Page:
The couple lives on the east side of Rice Lake, outside of the city limits, but said they don’t see a reason why the center couldn’t serve the broader Knoxville region as well as Galesburg. 

“We live in East Galesburg, so we're hoping that it's for us too.” Chris said. "I know the library wants to have one (a community center) but this gives so many more possibilities than just a room."

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Mike Acerra said he would prefer the voters to decide whether the city should spend the $5-10 million to turn Churchill into a community center and that maybe the need exists, but he would like to see the need for the building demonstrated through a poll or survey in order to justify the cost. 

“It's like one of those things where, if you have the building, will they come?” Acerra said. “Like what are the things happening in Galesburg now that are begging, if we had a building we could do this more?”

Jack Templeton, who said he has family ties to the Churchill building as his grandmother was involved in its groundbreaking, said he’s “not sure if it would be the right fit for the city.”

Hattie Jacobs, who attended Churchill then she was a younger, said she thinks the cost of the center can be figured out if people work together and that she would like to see classes for youth and adults, such as theater classes, if people volunteer to teach them. 

“I am very much in favor of doing what they have to do to build a community center,” Jacobs said. “I think the youth need it, older adults need it, I think it's a good thing to have the two together. I think we can work off each other.”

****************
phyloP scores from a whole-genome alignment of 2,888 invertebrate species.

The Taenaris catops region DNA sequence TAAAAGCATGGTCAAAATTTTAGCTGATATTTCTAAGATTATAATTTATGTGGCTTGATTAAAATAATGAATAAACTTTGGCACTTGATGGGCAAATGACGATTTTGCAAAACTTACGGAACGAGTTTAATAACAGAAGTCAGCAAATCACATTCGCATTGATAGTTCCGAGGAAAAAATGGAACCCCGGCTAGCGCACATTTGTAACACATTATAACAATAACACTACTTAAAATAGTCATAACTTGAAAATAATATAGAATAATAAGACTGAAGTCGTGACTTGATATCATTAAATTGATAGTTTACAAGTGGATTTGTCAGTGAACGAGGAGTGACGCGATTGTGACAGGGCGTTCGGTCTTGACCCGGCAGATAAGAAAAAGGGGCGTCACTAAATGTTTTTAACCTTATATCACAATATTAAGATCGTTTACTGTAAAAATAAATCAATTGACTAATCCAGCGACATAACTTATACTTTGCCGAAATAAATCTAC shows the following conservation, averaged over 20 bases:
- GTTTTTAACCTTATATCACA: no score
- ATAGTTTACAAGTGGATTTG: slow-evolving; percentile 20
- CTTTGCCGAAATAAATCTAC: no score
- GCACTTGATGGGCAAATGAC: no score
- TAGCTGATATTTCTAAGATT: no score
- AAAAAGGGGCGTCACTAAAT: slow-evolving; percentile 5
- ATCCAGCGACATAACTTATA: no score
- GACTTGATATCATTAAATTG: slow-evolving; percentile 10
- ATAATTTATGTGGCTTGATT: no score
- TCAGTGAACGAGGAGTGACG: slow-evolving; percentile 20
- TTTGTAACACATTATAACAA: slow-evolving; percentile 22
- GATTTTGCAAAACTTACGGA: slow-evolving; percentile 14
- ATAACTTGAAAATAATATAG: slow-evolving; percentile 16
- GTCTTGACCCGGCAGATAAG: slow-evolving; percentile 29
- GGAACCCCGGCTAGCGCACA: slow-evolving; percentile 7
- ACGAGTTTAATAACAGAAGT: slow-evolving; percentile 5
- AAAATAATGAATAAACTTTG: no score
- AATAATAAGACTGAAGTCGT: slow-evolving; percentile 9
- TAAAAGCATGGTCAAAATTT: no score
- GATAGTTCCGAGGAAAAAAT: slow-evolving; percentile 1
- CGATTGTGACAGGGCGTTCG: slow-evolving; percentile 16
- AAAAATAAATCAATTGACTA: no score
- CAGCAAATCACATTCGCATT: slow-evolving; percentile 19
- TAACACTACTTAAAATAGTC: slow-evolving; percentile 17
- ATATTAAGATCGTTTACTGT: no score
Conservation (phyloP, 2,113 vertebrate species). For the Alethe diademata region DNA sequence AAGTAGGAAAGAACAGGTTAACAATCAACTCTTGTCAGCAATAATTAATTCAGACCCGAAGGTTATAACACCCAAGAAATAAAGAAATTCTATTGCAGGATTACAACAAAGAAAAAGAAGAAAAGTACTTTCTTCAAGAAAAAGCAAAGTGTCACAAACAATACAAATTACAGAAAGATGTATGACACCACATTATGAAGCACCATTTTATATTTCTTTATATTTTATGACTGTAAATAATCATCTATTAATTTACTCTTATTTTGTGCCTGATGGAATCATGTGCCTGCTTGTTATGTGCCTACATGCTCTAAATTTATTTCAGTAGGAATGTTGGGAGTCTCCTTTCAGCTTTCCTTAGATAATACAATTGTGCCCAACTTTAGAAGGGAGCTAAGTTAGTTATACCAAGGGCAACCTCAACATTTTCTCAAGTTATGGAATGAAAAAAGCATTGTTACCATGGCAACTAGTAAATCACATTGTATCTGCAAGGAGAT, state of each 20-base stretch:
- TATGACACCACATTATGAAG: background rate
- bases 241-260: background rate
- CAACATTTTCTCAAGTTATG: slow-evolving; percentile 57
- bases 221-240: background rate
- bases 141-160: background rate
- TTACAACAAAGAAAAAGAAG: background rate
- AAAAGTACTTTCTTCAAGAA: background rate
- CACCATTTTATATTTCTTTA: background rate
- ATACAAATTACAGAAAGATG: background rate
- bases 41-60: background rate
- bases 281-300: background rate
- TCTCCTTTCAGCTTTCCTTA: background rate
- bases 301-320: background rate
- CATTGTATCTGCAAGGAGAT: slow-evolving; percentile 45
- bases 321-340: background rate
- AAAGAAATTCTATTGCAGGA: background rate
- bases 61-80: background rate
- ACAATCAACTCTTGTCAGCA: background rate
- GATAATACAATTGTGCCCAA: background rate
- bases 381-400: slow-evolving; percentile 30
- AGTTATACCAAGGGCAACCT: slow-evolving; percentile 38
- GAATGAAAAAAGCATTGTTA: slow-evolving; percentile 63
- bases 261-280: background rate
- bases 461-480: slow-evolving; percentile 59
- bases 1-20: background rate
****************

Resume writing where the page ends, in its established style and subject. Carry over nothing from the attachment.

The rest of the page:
Sallee Wade said she is a wellness educator who came out to the open house to see “both sides” of the argument over Churchill. She said she was excited by the building’s natural lighting and green spaces.

“We desperately need a community center not only for kids but for elderly people and community classes,” Wade said. “I would want to do some teaching there, it would excite me.”

Matthew Smith said he would like there to be a transportation plan and that the center could help pull people together through educational, religious, or vocational events. Smith also mentioned how the council promised to provide a new community center after selling the previous one to Iron Spike.

“I mean just the opportunity to have a space for kiddos that doesn't cost any money,” he said. “Something that really truly is available to anyone in the community.  Sure, you can go to the Y(MCA), you can go to lots of different places but those cost. And I just think when we think about our population, we have to consider that.”

Nick Elders said he attended middle school at Churchill and that he wouldn’t want the building to go uncared for. 

“I think it would be nice to not let it go completely to rack and ruin, to not see the building fall apart,” Elders said.